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The total population (of April 1, 1999) of Kyrgyzia is 4 856 200 people. Kyrgyzia is a multi-ethnic state. Representatives of more than 80 ethnic groups live in the republic: Kyrgyz (60,3%), Russians (15,7%), Uzbeks (14,2 %), Ukrainians (3.1%), Germans (0,5%), Tatars, Kazakhs, Dunghans, Tajiks, Turks, Koreans, Azerbaijanians and other minorities. 3/5 of the population is rural.
The native Kyrgyz are Turkic people who were traditionally pastoral nomads. The Kyrgyz are one of the ancient peoples. The first historical data about them refer back to 201 A.D. The Kyrgyz people migrated from the region of the upper Enisei and China to settle in the area that is now Kyrgyzia in about the 16th century. The region was conquered by Mongolians in the late 17th century, and came under the Kokand khanate in the 19th century. Tsarist Russian forces defeated the khanate in 1876, and incorporated present-day Kyrgyzia into the Russian Empire. From time to time the territory of Kyrgyzia became the arena for battles by various states for domination in the region. That time and events are well depicted in the unique masterpiece - epos Manas, which reflected the ancient history of the Kyrgyz people and their social life covering the period of millennium. The epos "Manas" is the national pride of the Kyrgyz people, the peak of their spiritual life, which they inherited from their ancestors. The main occupation of the Kyrgyz was agriculture and animal husbandry (horse and sheep breeding). For centuries, horses were the principal "mean of conveyance" of the Kyrgyz people. Nowadays horses are still used as carriers in remote areas and villages. The Kyrgyz are tireless riders able to be in a saddle for a long time, riding over passes, crossing rushing rivers or riding up or down steep slopes. For centuries, the nomadic people of Central Asia have lived in portable, circular dwellings known as yurts. The yurts were easy to assemble and transport. They were warm in cold and cool in summer. The yurts are used by Kyrgyz people until now but only during summer pasture time or during celebrations or funerals. The ground of yurts, traditionally, is covered with felt rugs ("koshma") and walls are decorated with felt shyrdaks and other decorative bands.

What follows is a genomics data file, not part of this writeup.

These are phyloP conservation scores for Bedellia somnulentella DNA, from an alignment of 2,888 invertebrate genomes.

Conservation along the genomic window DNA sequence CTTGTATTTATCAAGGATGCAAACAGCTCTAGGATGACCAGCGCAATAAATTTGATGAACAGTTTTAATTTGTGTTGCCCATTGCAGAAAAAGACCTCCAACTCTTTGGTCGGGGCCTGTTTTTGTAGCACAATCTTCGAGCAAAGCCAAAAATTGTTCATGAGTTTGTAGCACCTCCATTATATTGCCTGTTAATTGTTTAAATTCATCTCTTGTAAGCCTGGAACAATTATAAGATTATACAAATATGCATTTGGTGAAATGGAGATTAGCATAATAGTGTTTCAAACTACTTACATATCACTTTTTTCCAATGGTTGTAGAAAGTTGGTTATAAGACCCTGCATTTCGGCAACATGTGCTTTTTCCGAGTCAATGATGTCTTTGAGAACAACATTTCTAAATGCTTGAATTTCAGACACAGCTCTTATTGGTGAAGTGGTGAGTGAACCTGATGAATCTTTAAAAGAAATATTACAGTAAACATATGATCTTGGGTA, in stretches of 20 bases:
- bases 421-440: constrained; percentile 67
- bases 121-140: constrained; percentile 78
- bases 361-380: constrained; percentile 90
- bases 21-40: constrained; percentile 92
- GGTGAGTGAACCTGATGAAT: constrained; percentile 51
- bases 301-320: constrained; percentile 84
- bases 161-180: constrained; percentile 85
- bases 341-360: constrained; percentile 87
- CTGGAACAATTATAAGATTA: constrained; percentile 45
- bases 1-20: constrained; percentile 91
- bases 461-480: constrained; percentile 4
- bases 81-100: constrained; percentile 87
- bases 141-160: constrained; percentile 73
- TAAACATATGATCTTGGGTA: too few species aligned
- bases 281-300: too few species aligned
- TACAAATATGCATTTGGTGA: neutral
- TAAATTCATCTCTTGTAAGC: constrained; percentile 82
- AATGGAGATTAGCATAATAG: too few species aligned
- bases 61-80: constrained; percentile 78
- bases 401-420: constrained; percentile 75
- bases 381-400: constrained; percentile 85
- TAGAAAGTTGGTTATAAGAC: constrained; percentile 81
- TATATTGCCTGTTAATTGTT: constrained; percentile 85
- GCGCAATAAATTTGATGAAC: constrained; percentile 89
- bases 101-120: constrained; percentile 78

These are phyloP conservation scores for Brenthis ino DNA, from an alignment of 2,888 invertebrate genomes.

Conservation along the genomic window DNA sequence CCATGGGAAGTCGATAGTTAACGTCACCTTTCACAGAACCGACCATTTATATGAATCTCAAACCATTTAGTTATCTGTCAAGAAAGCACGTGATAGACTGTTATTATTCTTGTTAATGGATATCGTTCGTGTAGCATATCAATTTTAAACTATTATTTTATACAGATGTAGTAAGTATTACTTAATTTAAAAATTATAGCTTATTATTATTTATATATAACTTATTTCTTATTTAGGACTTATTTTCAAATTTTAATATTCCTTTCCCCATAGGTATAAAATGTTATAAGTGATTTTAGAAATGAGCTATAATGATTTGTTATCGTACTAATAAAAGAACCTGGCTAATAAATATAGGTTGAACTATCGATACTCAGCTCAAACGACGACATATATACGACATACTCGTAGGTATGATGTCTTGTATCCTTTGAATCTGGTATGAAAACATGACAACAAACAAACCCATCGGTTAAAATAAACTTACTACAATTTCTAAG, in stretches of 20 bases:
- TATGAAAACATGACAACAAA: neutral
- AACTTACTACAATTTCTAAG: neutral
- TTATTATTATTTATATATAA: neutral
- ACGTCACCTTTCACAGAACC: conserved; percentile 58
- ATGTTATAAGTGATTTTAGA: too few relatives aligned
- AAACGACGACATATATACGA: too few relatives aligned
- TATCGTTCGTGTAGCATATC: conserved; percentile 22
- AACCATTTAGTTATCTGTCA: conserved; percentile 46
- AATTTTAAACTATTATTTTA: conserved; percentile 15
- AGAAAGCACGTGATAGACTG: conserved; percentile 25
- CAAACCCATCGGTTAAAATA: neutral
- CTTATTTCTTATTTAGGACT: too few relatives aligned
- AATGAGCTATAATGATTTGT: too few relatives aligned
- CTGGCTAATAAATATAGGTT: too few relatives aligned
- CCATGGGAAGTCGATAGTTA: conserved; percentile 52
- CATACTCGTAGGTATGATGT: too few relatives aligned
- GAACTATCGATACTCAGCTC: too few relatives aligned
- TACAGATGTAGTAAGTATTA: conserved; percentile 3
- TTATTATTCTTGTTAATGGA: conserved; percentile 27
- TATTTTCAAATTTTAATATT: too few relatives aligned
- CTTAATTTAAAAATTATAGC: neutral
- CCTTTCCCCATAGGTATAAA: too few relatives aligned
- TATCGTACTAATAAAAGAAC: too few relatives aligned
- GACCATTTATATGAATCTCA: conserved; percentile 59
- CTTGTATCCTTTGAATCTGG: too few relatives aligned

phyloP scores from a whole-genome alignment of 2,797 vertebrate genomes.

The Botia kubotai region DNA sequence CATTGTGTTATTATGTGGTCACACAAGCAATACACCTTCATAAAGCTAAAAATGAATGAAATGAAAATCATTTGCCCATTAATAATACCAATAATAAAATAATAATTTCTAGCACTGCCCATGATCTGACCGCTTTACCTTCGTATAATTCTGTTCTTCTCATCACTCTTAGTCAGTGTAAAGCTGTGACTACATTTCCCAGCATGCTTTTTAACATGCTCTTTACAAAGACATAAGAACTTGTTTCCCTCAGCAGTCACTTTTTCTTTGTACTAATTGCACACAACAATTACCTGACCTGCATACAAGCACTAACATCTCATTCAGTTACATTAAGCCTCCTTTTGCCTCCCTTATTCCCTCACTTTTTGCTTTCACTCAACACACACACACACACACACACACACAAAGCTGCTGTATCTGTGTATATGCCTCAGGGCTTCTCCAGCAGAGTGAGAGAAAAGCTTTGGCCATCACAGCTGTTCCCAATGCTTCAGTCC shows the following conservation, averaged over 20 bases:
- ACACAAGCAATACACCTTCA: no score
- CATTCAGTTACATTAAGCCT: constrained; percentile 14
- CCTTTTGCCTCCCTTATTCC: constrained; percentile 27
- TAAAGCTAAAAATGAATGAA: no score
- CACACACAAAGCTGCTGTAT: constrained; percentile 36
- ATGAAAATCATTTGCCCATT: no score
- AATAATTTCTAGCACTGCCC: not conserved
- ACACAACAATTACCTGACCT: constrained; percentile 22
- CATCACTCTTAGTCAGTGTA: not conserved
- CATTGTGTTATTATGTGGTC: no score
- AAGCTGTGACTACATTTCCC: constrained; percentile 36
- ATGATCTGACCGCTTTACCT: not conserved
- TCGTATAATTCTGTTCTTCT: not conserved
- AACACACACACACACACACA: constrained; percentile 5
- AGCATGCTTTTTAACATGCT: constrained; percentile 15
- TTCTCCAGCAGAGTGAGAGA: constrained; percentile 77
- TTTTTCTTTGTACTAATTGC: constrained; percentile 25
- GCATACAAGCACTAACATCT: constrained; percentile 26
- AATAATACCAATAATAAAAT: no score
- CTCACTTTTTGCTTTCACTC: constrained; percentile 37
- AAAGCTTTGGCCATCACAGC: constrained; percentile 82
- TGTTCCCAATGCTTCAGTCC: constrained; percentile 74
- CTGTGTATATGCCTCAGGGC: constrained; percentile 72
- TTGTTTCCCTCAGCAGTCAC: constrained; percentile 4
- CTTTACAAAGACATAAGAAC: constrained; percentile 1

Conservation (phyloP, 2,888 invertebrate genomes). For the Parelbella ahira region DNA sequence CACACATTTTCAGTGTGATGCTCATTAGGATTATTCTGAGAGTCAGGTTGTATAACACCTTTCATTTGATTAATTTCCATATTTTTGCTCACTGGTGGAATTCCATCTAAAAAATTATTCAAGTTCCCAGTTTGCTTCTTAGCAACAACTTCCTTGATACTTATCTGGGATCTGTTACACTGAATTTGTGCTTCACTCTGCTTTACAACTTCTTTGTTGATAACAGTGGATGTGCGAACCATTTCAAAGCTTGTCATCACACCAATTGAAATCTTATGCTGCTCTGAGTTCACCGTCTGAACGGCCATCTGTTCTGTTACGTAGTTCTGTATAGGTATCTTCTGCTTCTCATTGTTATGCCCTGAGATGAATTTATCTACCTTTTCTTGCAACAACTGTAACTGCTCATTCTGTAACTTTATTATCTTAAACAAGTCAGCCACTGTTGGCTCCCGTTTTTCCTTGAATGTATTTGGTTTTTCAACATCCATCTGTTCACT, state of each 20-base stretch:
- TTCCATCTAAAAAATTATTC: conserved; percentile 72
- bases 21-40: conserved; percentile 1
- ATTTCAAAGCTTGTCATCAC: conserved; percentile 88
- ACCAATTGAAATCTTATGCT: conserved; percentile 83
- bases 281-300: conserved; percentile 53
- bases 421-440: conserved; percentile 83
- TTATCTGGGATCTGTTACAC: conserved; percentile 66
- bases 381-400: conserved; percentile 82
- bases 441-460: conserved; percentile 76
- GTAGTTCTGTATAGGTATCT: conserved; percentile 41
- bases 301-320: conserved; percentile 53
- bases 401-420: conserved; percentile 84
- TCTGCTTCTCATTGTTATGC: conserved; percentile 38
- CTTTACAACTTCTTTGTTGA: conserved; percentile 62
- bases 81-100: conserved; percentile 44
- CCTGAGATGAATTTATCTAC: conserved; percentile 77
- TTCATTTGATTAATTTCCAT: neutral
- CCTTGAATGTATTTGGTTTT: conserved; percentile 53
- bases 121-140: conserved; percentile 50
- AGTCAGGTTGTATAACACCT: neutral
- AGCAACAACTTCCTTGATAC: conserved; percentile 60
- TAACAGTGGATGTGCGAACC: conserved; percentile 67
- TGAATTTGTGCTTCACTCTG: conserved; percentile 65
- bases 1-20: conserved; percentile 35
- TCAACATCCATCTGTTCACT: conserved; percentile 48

The Kyrgyz people wear both Western-style and traditional clothing. Traditional clothing for men includes a padded or a sheepskin coat, boots, and a white felt hat with black or red flaps ("ak-kolpak"). Married women often wear a white turban made of a long scarf. Kyrgyz food shows the effect of its location and history. Traditional Kyrgyz foods include shorpo (mutton and vegetable soup), and besh barmak (lamb and noodles). Popular milk products include cheese, ayran (a yogurtlike drink), and kumiss (fermented mare's milk)). The Kyrgyz and the Kazakhs are almost alone among Central Asian peoples in eating horse meat; only young mares are used and they are fed on the Alpine grasses, which are thought to impart a particularly good flavor. In ancient times, polygamy was quite common among Kyrgyz. Number of wives depended on man's welfare. Women's kidnapping had frequently occurred. Nowadays those traditions are in the past and families became monogamy. The Kyrgyz profess Islam, though it has sat relatively lightly on the Kyrgyz people. It is mentioned in some of the sources that the Kyrgyz were "bad Muslims" since they had made religious devotions occasionally and in making that they were not diligent. During Kokand khanate, confession of Islam became more active. Nowadays a new burst of religiosity is observed. Mosques are being built nation-wide and religion schools are opening. Since Kyrgyzia is a multi-ethnic country, apart from Islam some other religions are spread as well (Christianity, Judaism, etc.)